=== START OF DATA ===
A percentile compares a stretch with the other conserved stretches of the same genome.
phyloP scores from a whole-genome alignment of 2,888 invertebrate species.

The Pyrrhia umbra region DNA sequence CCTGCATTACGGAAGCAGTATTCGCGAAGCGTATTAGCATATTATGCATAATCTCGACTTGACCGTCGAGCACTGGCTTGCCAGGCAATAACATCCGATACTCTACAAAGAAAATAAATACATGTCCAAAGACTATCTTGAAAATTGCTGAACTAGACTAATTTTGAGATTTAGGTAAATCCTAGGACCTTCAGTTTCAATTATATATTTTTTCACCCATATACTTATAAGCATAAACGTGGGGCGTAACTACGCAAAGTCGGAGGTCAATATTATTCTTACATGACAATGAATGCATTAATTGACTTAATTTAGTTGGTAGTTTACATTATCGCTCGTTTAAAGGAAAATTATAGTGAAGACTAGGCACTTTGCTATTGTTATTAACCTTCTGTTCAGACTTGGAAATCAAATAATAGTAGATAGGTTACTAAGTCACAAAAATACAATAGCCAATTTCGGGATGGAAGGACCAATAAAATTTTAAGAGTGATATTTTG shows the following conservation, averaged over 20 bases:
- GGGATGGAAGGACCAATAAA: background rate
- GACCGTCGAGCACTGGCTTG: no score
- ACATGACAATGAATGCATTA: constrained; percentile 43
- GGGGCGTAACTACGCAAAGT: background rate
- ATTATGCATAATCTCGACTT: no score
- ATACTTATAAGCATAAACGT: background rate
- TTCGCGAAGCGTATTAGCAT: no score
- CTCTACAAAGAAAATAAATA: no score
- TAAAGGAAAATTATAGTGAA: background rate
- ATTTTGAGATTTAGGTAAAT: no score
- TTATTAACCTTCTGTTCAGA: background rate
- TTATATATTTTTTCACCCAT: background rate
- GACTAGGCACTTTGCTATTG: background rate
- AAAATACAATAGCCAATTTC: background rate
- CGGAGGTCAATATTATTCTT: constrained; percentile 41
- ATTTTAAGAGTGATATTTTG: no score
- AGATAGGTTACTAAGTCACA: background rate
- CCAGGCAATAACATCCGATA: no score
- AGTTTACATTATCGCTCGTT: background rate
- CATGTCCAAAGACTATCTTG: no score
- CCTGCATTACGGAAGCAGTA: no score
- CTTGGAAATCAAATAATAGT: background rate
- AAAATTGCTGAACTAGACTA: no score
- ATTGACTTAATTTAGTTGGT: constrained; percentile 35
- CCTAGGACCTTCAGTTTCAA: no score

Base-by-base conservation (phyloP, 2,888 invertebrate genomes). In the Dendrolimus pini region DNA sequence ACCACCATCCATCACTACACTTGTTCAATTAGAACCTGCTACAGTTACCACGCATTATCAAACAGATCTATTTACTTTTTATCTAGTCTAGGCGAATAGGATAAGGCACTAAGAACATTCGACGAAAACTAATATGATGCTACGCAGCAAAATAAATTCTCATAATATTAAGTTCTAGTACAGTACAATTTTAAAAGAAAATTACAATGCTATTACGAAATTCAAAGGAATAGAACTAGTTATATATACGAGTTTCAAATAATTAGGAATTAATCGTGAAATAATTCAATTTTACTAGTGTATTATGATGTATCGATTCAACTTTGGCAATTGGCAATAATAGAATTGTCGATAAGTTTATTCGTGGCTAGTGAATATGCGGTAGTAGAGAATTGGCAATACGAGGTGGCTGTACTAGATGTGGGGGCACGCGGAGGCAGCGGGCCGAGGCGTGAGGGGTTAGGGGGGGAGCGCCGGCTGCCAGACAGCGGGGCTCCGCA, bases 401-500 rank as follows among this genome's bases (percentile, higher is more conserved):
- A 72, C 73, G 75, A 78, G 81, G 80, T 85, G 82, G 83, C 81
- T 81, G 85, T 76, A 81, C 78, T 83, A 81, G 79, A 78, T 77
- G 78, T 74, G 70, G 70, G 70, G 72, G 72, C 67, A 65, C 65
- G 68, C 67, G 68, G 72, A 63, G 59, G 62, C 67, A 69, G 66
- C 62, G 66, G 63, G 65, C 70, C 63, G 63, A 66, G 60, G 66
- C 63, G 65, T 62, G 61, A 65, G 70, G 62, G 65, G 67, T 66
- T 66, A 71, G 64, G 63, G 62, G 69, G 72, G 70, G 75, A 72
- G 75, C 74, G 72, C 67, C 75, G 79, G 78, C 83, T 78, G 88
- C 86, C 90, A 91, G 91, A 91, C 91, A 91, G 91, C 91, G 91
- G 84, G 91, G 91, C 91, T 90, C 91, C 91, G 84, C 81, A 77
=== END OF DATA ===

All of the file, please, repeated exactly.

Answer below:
A percentile compares a stretch with the other conserved stretches of the same genome.
phyloP scores from a whole-genome alignment of 2,888 invertebrate species.

The Pyrrhia umbra region DNA sequence CCTGCATTACGGAAGCAGTATTCGCGAAGCGTATTAGCATATTATGCATAATCTCGACTTGACCGTCGAGCACTGGCTTGCCAGGCAATAACATCCGATACTCTACAAAGAAAATAAATACATGTCCAAAGACTATCTTGAAAATTGCTGAACTAGACTAATTTTGAGATTTAGGTAAATCCTAGGACCTTCAGTTTCAATTATATATTTTTTCACCCATATACTTATAAGCATAAACGTGGGGCGTAACTACGCAAAGTCGGAGGTCAATATTATTCTTACATGACAATGAATGCATTAATTGACTTAATTTAGTTGGTAGTTTACATTATCGCTCGTTTAAAGGAAAATTATAGTGAAGACTAGGCACTTTGCTATTGTTATTAACCTTCTGTTCAGACTTGGAAATCAAATAATAGTAGATAGGTTACTAAGTCACAAAAATACAATAGCCAATTTCGGGATGGAAGGACCAATAAAATTTTAAGAGTGATATTTTG shows the following conservation, averaged over 20 bases:
- GGGATGGAAGGACCAATAAA: background rate
- GACCGTCGAGCACTGGCTTG: no score
- ACATGACAATGAATGCATTA: constrained; percentile 43
- GGGGCGTAACTACGCAAAGT: background rate
- ATTATGCATAATCTCGACTT: no score
- ATACTTATAAGCATAAACGT: background rate
- TTCGCGAAGCGTATTAGCAT: no score
- CTCTACAAAGAAAATAAATA: no score
- TAAAGGAAAATTATAGTGAA: background rate
- ATTTTGAGATTTAGGTAAAT: no score
- TTATTAACCTTCTGTTCAGA: background rate
- TTATATATTTTTTCACCCAT: background rate
- GACTAGGCACTTTGCTATTG: background rate
- AAAATACAATAGCCAATTTC: background rate
- CGGAGGTCAATATTATTCTT: constrained; percentile 41
- ATTTTAAGAGTGATATTTTG: no score
- AGATAGGTTACTAAGTCACA: background rate
- CCAGGCAATAACATCCGATA: no score
- AGTTTACATTATCGCTCGTT: background rate
- CATGTCCAAAGACTATCTTG: no score
- CCTGCATTACGGAAGCAGTA: no score
- CTTGGAAATCAAATAATAGT: background rate
- AAAATTGCTGAACTAGACTA: no score
- ATTGACTTAATTTAGTTGGT: constrained; percentile 35
- CCTAGGACCTTCAGTTTCAA: no score

Base-by-base conservation (phyloP, 2,888 invertebrate genomes). In the Dendrolimus pini region DNA sequence ACCACCATCCATCACTACACTTGTTCAATTAGAACCTGCTACAGTTACCACGCATTATCAAACAGATCTATTTACTTTTTATCTAGTCTAGGCGAATAGGATAAGGCACTAAGAACATTCGACGAAAACTAATATGATGCTACGCAGCAAAATAAATTCTCATAATATTAAGTTCTAGTACAGTACAATTTTAAAAGAAAATTACAATGCTATTACGAAATTCAAAGGAATAGAACTAGTTATATATACGAGTTTCAAATAATTAGGAATTAATCGTGAAATAATTCAATTTTACTAGTGTATTATGATGTATCGATTCAACTTTGGCAATTGGCAATAATAGAATTGTCGATAAGTTTATTCGTGGCTAGTGAATATGCGGTAGTAGAGAATTGGCAATACGAGGTGGCTGTACTAGATGTGGGGGCACGCGGAGGCAGCGGGCCGAGGCGTGAGGGGTTAGGGGGGGAGCGCCGGCTGCCAGACAGCGGGGCTCCGCA, bases 401-500 rank as follows among this genome's bases (percentile, higher is more conserved):
- A 72, C 73, G 75, A 78, G 81, G 80, T 85, G 82, G 83, C 81
- T 81, G 85, T 76, A 81, C 78, T 83, A 81, G 79, A 78, T 77
- G 78, T 74, G 70, G 70, G 70, G 72, G 72, C 67, A 65, C 65
- G 68, C 67, G 68, G 72, A 63, G 59, G 62, C 67, A 69, G 66
- C 62, G 66, G 63, G 65, C 70, C 63, G 63, A 66, G 60, G 66
- C 63, G 65, T 62, G 61, A 65, G 70, G 62, G 65, G 67, T 66
- T 66, A 71, G 64, G 63, G 62, G 69, G 72, G 70, G 75, A 72
- G 75, C 74, G 72, C 67, C 75, G 79, G 78, C 83, T 78, G 88
- C 86, C 90, A 91, G 91, A 91, C 91, A 91, G 91, C 91, G 91
- G 84, G 91, G 91, C 91, T 90, C 91, C 91, G 84, C 81, A 77